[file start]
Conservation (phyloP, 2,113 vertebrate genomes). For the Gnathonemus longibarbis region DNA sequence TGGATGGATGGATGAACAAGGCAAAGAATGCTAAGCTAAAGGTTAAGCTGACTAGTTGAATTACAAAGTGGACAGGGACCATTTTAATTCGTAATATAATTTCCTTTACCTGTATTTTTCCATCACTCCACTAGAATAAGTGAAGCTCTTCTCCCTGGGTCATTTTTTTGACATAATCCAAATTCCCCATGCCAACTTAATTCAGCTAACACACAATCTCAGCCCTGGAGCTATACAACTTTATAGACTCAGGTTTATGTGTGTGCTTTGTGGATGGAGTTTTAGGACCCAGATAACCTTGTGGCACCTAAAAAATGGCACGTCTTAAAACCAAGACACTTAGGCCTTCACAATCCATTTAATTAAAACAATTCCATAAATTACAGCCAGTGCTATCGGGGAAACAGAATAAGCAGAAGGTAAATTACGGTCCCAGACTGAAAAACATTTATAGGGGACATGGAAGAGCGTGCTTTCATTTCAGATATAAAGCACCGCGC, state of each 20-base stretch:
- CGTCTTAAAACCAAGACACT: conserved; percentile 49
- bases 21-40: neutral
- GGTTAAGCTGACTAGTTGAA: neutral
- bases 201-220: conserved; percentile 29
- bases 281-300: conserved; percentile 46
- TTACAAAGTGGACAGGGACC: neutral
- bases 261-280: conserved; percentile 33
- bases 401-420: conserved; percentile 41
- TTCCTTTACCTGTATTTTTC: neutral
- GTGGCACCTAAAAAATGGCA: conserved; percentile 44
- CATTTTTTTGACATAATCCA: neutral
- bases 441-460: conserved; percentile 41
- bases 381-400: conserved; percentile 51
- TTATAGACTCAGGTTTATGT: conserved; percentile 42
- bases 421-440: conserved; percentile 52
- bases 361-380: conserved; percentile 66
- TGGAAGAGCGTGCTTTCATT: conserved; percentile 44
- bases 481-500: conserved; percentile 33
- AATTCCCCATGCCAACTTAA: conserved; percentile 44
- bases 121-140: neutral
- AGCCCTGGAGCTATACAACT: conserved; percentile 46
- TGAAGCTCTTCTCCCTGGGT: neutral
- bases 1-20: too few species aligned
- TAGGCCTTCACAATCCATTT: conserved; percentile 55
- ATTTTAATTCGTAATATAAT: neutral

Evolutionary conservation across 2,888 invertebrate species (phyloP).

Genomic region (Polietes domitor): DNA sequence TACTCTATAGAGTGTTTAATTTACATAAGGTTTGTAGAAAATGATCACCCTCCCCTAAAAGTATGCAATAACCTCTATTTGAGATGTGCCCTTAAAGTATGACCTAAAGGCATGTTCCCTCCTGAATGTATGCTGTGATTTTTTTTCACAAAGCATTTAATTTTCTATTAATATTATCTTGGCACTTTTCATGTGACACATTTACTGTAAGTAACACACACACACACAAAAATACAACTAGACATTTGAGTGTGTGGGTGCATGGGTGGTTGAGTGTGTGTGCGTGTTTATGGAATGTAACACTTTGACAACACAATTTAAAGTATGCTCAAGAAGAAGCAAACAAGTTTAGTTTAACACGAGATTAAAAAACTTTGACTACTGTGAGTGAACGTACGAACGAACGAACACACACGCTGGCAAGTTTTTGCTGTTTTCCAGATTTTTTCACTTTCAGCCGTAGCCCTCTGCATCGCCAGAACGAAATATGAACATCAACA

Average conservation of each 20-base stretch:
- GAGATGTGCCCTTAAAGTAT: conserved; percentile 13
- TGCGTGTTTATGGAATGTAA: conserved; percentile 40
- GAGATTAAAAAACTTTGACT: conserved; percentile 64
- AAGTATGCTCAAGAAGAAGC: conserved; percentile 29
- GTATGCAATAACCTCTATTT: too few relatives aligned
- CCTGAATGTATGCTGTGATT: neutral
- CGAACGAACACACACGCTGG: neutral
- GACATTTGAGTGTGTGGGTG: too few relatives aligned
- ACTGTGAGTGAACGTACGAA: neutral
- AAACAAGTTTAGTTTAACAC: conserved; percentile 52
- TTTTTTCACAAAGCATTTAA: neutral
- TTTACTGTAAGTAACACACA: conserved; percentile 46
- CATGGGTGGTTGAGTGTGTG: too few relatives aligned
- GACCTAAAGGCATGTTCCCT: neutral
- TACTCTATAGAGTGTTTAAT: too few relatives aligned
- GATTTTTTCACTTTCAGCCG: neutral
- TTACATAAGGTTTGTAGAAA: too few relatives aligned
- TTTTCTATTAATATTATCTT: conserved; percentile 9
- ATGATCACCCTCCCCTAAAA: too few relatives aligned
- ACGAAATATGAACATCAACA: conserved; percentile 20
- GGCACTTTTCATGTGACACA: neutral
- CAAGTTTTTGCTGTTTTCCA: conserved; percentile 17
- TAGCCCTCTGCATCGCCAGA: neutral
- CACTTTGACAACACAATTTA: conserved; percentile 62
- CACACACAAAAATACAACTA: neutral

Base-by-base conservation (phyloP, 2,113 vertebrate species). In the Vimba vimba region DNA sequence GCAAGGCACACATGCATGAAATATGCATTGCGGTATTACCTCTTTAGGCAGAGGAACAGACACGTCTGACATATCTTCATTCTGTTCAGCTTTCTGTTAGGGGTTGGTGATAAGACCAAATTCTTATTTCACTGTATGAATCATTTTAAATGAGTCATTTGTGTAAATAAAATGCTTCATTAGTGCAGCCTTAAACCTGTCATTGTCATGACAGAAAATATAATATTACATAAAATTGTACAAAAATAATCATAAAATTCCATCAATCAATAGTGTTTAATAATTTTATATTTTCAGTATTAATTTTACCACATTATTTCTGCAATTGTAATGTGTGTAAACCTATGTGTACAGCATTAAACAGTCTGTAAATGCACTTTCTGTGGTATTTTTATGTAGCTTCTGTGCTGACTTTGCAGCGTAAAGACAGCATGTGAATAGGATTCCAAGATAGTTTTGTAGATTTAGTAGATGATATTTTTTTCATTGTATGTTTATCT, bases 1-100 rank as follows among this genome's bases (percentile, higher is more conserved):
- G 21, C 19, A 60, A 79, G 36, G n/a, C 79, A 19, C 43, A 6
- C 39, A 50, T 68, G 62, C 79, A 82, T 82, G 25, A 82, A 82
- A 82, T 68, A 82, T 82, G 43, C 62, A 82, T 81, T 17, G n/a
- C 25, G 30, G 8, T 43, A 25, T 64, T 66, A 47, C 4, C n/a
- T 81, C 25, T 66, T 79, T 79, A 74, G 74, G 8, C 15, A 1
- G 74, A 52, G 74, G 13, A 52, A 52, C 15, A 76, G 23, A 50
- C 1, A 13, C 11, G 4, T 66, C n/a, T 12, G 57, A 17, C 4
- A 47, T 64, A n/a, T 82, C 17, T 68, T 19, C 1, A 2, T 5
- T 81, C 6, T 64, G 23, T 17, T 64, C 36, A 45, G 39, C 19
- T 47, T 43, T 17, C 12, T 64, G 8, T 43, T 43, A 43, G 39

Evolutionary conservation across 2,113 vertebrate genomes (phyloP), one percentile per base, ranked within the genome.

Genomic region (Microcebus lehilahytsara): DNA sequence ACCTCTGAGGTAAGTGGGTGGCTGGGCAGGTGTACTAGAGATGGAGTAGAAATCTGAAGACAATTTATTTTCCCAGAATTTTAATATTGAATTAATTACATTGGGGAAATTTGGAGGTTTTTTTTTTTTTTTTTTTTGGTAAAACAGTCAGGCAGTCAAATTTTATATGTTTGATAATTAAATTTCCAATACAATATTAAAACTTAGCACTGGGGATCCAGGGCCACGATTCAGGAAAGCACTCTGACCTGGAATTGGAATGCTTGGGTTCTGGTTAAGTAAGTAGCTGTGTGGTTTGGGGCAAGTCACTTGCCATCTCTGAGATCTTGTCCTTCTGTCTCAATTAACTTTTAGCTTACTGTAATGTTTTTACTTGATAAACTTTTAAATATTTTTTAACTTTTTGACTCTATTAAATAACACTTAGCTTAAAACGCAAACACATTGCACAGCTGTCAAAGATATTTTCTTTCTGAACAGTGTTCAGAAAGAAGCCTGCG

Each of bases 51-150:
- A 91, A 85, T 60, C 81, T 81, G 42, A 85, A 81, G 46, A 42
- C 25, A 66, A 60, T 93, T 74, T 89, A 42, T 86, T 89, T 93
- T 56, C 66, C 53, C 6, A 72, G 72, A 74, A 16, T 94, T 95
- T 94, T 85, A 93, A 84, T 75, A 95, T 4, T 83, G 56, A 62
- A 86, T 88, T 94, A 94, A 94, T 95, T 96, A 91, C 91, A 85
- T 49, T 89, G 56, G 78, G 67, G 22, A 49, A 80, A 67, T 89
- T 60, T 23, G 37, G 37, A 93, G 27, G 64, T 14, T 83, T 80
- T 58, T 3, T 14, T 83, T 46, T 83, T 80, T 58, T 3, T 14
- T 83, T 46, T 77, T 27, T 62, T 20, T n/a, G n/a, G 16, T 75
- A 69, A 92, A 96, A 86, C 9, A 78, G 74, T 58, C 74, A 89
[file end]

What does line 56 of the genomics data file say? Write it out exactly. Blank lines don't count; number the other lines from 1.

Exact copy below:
- G 21, C 19, A 60, A 79, G 36, G n/a, C 79, A 19, C 43, A 6